Agriculture Chairman Frank D. Lucas says he's “under attack” by outside groups for his role in drafting a farm bill abhorred by many conservatives.
The Oklahoma Republican’s comments at a town hall meeting Monday come as GOP leadership back in Washington consider a path forward for the five-year reauthorization of the country’s farm programs. The legislation suffered a surprise defeat on the House floor last month, for which conservative advocacy groups like the Club for Growth and Heritage Action take much of the credit.
"They're coming after me,” Lucas reportedly told constituents, according to the Tulsa World. “They are all special interest groups that exist to sell subscriptions, to collect seminar fees and to perpetuate their goals.
"You've got to understand: They don't necessarily want a Republican president or a Republican Congress," Lucas continued in response to a constituent, who at the meeting had cited an analysis of the farm bill provided by Heritage Action. “They made more money when [Democrat] Nancy [Pelosi] was speaker. ... It's a business."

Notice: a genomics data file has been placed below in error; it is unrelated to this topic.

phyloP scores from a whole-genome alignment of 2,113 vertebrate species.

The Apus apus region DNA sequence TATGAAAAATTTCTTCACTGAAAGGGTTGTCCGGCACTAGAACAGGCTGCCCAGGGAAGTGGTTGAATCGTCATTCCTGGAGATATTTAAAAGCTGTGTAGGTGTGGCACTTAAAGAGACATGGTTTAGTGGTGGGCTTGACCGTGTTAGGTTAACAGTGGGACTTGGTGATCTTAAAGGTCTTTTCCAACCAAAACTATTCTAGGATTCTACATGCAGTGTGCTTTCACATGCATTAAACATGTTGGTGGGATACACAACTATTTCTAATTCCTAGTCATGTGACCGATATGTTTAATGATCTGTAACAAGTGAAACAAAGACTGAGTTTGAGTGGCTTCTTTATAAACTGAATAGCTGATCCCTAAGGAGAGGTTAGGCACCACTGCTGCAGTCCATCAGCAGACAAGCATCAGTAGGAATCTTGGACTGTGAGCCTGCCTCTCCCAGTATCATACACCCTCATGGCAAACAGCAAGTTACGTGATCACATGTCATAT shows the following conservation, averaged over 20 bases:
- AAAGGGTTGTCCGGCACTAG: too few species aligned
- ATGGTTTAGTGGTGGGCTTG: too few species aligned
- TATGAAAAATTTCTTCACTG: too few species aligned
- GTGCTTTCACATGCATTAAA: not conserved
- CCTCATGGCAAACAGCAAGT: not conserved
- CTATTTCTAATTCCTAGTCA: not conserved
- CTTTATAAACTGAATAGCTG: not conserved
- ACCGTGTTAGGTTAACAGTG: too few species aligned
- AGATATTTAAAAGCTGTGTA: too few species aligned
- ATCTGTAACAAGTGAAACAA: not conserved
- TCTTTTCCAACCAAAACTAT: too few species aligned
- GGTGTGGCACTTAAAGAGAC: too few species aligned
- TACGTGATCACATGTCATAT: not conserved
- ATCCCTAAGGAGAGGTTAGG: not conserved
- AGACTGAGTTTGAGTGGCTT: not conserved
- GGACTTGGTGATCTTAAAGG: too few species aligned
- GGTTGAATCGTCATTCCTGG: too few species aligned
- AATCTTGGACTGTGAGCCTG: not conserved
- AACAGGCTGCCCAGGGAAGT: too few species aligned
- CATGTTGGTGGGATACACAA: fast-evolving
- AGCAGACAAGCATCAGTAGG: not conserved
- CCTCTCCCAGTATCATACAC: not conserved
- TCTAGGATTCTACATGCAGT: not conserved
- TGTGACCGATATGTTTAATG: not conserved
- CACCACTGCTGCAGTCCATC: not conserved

Lucas also said, “I have to deal in the real world,” suggesting that he adhered to certain political realities, namely the importance of passing a farm bill through the House that could pass muster with the Senate when the two chambers go to conference to merge the two measures.
The farm bill was voted down, 195-234, for a number of reasons. Many Republicans voted no because they wanted deeper cuts to food stamps, while Democrats opposed conservative provisions that were added on the floor.
Heritage Action, in the days leading up to House floor consideration of the farm bill, ran a radio ad against him in Oklahoma.
“You can put a tuxedo on a pig and call it Steve, but it’s still a pig,” a voice intones. “And Congressman Frank Lucas can call a food stamp bill a farm bill, but it’s still a food stamp bill.”
Though House GOP leaders are mulling the possibility of splitting the farm bill into separate titles that deal with farm programs and nutrition programs separately — a strategy heralded by Heritage Action and Club for Growth, among other groups — Lucas reiterated that it was a bad idea.